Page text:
Fremont, CA., June 16, 2005 — Quark Biotech, Inc. announced this week findings from a study that outline the role of the hypoxia inducible gene RTP801 in cigarette smoking-induced pulmonary injury/inflammation at the annual Aspen Lung Conference in Aspen, Colorado from June 13th-17th, 2005. Dr. Rubin M. Tuder, Associate Professor of Pathology and Director of Cardiopulmonary Pathology at Johns Hopkins Medical Institutions and Quark’s collaborator and leader of the study, presented the results.
The study was conducted in wild type mice and in mice where expression of RTP801 was suppressed either genetically, by a germline knockout, or by instillation with anti-RTP801 siRNA. Results suggest that RTP801 may be an important factor contributing to cigarette smoking-induced pulmonary injury, revealing the potential participation of a novel signaling pathway in overall lung response to cellular stress.
“We are developing RNAi-based drugs based on RTP801 for a number of indications, including Chronic Obstructive Pulmonary Disease (COPD),” said Dr. Daniel Zurr, Chief Executive Officer of Quark Biotech, Inc., “We are excited about these results showing its involvement in lung function. This data adds to our wealth of information on this gene and its role in ischemic diseases of the eye, heart and other organs.”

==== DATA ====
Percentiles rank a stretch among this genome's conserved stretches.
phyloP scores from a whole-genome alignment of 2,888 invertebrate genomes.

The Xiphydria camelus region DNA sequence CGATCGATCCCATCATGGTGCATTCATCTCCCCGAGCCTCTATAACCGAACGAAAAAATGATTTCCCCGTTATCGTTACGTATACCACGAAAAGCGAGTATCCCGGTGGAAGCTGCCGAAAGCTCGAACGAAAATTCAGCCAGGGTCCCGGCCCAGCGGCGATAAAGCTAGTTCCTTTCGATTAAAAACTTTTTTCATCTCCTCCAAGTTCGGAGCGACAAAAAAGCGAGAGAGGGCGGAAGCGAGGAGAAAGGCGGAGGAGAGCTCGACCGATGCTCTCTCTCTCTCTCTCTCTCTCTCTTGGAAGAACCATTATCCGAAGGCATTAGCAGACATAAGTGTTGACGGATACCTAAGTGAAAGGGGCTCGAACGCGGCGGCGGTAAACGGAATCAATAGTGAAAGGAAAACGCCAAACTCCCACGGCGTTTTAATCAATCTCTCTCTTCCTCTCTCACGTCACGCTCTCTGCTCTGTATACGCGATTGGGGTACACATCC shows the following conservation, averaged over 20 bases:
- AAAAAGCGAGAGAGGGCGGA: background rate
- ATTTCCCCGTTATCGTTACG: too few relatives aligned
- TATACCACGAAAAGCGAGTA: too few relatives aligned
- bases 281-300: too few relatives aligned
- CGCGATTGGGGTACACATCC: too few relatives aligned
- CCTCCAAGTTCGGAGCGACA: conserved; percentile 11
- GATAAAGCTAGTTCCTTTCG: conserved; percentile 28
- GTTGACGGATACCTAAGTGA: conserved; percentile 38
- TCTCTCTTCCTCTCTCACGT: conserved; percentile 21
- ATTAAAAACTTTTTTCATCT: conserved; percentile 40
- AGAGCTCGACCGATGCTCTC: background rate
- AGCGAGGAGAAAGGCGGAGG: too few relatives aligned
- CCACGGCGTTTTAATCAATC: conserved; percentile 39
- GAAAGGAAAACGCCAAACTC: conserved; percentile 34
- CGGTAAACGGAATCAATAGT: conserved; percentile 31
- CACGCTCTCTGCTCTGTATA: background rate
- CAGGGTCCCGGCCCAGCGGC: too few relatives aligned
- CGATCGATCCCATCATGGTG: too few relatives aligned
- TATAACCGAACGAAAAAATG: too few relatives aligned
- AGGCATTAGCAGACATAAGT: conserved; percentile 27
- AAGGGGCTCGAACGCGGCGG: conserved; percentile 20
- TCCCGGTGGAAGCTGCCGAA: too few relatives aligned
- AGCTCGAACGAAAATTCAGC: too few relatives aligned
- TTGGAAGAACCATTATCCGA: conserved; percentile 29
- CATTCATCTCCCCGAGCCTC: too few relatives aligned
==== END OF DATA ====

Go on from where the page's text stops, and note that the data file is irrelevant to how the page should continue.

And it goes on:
Quark discovered RTP801 in 1997 and was recently granted three broad U.S. patents for covering the gene, its encoded protein and their inhibition. RTP801, a unique and direct gene target for hypoxia-inducible factor-1 (HIF-1), is involved in pathogenesis of several diseases associated with ischemia/oxidative stress.
About Quark Biotech, Inc.
Quark Biotech, Inc. is a privately held development-stage, biopharmaceutical company headquartered in Fremont, CA. Through innovative combination of gene silencing and DNA microarray technology, Quark has pioneered and patented its BiFARTM platform for high-throughput functional profiling, allowing significant advances in the identification of target genes and proteins. This technology allows the company to develop conceptually novel drugs that provide previously unavailable benefits to patients. Quark is currently harvesting novel targets identified using this enabling foundation technology. Quark has focused development efforts on treatment of fibrotic and ischemic diseases of the eye, kidney and lungs, in indications with clear unmet medical needs.
Quark corporate product development teams and research facilities are based in Fremont, CA with research facilities also in Ness-Ziona, Israel. Additional information is available at www.quarkbiotech.com.